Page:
Early this morning I opened a window in my schoolhouse in the glen of Quharity, awakened by the shivering of a starving sparrow against the frosted glass. As the snowy sash creaked in my hand, he made off to the water-spout that suspends its "tangles" of ice over a gaping tank, and, rebounding from that, with a quiver of his little black breast, bobbed through the network of wire and joined a few of his fellows in a forlorn hop round the henhouse in search of food. Two days ago my hilarious bantam-cock, saucy to the last, my cheeriest companion, was found frozen in his own water-trough, the corn-saucer in three pieces by his side. Since then I have taken the hens into the house. At meal-times they litter the hearth with each other's feathers; but for the most part they give little trouble, roosting on the rafters of the low-roofed kitchen among staves and fishing-rods.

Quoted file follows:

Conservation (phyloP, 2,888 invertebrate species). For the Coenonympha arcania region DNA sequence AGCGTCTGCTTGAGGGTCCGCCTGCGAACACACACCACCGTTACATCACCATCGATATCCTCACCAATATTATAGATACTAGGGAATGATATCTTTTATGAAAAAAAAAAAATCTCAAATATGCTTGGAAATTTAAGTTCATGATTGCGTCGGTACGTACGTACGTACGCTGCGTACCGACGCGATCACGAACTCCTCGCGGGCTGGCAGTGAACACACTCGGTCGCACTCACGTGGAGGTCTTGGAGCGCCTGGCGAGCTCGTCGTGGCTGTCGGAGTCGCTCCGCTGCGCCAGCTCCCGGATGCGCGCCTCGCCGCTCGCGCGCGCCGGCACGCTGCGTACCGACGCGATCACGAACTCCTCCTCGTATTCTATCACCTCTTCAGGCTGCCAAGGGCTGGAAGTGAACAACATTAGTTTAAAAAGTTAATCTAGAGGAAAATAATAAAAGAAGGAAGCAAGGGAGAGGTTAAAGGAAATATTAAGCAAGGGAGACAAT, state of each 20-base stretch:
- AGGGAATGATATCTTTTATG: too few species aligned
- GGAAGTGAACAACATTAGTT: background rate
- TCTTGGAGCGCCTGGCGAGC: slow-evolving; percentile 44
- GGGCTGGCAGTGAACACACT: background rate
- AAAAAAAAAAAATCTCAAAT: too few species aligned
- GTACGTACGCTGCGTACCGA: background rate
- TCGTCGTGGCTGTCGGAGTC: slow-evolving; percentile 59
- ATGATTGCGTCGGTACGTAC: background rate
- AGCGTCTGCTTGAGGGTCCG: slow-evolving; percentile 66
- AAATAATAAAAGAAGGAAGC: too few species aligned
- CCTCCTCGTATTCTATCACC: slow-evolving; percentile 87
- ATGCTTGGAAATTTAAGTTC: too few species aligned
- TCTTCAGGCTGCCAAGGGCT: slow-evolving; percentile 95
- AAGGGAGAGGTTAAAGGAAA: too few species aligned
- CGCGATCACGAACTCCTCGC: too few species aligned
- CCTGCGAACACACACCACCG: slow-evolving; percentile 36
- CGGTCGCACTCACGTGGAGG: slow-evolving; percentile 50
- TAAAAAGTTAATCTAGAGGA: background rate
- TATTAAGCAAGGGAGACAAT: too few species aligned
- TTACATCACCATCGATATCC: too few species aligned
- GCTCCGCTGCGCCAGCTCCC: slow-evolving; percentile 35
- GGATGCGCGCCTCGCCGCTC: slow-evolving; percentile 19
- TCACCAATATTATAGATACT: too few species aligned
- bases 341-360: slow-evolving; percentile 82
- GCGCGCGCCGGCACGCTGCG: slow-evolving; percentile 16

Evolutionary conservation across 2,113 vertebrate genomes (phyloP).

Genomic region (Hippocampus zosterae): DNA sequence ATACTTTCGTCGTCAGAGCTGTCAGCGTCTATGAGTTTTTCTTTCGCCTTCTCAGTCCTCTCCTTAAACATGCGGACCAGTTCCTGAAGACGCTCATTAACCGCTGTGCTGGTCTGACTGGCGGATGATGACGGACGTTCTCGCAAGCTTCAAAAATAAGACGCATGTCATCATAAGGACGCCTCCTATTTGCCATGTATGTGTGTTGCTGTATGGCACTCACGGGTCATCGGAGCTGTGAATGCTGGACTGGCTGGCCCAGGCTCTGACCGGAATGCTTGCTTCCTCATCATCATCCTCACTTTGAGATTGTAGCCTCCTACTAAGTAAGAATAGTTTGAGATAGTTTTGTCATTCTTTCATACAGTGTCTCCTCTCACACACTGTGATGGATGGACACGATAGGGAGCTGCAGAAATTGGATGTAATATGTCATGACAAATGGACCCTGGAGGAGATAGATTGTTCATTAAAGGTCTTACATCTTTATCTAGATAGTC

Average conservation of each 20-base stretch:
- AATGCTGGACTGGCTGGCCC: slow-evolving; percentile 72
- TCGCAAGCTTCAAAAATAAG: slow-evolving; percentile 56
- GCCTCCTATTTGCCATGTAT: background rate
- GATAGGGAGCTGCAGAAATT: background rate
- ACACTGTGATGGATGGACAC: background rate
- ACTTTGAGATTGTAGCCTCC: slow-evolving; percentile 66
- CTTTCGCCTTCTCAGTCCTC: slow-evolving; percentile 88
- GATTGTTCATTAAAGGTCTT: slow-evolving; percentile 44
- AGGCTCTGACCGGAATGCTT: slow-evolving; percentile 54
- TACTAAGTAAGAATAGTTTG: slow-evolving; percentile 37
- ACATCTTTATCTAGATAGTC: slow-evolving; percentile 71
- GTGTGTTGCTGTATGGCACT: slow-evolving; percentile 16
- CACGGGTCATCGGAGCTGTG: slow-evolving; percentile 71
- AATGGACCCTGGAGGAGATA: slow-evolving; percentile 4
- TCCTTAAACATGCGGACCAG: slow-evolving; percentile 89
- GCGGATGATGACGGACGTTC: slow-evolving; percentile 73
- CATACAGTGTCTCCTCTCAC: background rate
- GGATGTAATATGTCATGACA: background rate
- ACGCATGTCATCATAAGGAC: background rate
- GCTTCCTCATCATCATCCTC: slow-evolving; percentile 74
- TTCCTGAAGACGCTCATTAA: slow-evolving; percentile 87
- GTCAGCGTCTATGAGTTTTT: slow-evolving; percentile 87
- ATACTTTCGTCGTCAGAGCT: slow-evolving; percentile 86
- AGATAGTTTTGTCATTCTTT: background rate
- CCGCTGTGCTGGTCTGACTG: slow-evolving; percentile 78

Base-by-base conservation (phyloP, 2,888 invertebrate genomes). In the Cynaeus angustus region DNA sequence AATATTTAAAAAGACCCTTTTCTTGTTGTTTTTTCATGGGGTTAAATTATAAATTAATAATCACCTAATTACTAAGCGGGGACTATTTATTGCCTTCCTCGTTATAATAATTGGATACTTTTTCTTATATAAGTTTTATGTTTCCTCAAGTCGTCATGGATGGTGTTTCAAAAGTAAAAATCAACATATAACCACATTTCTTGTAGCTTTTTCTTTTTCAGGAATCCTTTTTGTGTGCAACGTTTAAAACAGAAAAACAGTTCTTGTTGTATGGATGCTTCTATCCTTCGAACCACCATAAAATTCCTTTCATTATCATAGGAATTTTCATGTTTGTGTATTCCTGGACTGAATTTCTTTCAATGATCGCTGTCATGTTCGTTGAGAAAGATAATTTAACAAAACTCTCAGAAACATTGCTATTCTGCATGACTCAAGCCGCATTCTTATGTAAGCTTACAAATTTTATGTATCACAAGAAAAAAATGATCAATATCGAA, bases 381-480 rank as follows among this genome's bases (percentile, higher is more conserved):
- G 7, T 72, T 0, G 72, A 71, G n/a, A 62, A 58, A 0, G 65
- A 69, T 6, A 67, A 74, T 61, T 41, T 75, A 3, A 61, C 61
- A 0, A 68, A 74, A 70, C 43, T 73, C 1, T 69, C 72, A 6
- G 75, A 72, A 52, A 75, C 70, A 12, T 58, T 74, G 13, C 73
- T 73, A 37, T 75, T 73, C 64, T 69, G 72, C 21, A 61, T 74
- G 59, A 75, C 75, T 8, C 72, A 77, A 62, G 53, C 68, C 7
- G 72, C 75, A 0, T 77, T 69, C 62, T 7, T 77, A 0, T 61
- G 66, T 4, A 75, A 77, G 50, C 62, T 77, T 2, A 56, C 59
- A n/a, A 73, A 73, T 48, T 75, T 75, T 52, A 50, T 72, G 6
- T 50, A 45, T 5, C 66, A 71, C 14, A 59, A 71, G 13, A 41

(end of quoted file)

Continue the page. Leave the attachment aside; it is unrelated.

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On the bump of green round which the
brae twists, at the top of the brae, and within cry of T'nowhead
Farm, still stands a one-storey house, whose whitewashed walls,
streaked with the discoloration that rain…